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Blogs and Education: What is the big deal?


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Blogs constitute a digital asynchronous tool, which makes it an environment very suitable for the management of knowledge and that is a reason that blogs are considered to be strong pedagogical tool. Would you be interested to know how to use blogs in education?

The interesting thing about blogs that made them very popular the past few years, is that gave new paths for connecting people who share same interests and thoughts. The thing about blogs is that gave the opportunity to people to forget about the design and focus on creating the content. There are many different blog hosting providers nowadays like wordpress, blogger, and edublogs.

As an easy way for computer mediated communication, blogging is now the tool that provides individuals with space that each one can share their opinions, thoughts, worries, interests and hobbies, participate in discussions and contribute or even create the news. As James Hollis emphasizes on his video "Blogs in Plain English".

Blogs changed the way news are now created and published. He says that "News became more personal" meaning that due to the blogs, news are now created by individuals that want to share their stories in public.

The stories published on a blog suppose to have significant importance to their authors. Before the blogs, it was not possible to know that there are group of people (anytime, anywhere) that share same thoughts, interests and that they are willing to read more aspects about it. Thinking of that, blogs gave the opportunity to people to form small or large communities around individual stories.

Another interesting aspect of blogs is the philosophy that are based on. The design philosophy of the blogs activates bloggers to think more about their writing due to the public space that they are exposed to. Stahl et al. (2006) support that blogs, as asynchronous tools constitute a knowledge-based environment that encourages content reflection and supports the knowledge construction within a social context, through the interaction between the bloggers and the readers. In addition to this, blogs are considered to be a way for direct and free expression of thoughts, which is one of the most important advantages of collaborative learning, as it promotes the realisation of the initial spontaneous ideas of the users. At the same time, blogs allow further process of the content, as well as the creation of social cognitive conflicts which lead to the construction of new knowledge.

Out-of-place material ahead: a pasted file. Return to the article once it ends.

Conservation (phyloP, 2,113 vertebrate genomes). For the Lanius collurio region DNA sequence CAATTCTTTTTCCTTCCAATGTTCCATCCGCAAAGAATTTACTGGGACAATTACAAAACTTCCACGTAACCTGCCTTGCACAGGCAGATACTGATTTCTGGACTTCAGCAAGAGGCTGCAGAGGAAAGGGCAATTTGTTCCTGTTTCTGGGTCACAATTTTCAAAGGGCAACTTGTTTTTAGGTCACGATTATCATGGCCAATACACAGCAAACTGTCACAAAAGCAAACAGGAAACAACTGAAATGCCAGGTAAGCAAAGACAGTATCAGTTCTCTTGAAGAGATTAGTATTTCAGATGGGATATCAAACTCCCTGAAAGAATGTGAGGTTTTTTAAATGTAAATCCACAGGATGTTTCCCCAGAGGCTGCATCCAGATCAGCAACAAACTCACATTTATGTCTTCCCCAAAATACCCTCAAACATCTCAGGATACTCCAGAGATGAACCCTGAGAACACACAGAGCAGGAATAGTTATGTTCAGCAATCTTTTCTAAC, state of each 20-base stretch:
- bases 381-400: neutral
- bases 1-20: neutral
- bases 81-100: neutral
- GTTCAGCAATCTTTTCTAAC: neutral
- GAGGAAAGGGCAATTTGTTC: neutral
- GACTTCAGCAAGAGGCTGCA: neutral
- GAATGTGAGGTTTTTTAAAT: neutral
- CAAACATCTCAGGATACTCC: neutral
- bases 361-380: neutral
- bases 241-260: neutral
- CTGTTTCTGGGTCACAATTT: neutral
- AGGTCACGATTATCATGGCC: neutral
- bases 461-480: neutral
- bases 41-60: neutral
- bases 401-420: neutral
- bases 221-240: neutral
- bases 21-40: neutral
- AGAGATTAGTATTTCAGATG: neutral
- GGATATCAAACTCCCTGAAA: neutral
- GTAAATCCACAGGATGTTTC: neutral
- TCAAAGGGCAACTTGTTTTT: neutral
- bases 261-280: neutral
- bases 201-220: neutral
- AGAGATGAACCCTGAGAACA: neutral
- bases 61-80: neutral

Will Richardson talks about BlogsWill Richardson talks about blogging in schools and we hear about a student's blog that she did while serving as a page for the Virginia House of Delegates. The impact of blogging on student learning is discussed.

Blogs constitute a digital asynchronous tool, which makes it an environment very suitable for the management of knowledge and that is a reason that blogs are considered to be strong pedagogical tool. In order to achieve education, it is necessary to connect knowledge with the interaction that is taking place during the educational process. According to Swan (2004) the interaction that grows within these digital environments, produces the idea that blogs can become ways of expression of two worlds: the one inside our mind and the one outside.

Blogs have offered great opportunities for online collaboration, reflection (for personal or educational purposes), for the creation of an e-portfolio, for coordination tool and as a way to find more information to think and research about. Although, the majority of the educational blogs have reflective content, probably because of the need to externalize and diffuse ideas, thoughts and concerns, and not under the intention to use blogs as teaching tools.

Due to all the above reasons blogs have captured the interest of educators and researchers in the field of educational technology. Many studies have been conducted in order to test blogs in different uses and cases within the educational context.

Use Blogs in your Teaching to:

  1. Promote further discussion
  2. Facilitate collaboration between students
  3. Create a class newsletter
  4. Motivate students build their online portfolio
  5. Promote reflection

References

  • Stahl, G., Koschmann, T. & Suthers, D. (2006). Computer-Supported Collaborative Learning. In R. K. Sawyer (Ed.), Cambridge handbook of the Learning Sciences. Cambridge University Press: Cambridge, UK, pp.409-426.
  • Swan, K. (2004) Relationships Between Interactions and Learning in Online Environments. Retrieved May 5, 2012, from Sloan Consotrium Web Site: http://www.sloanc.org/publications/books/interactions.pdf.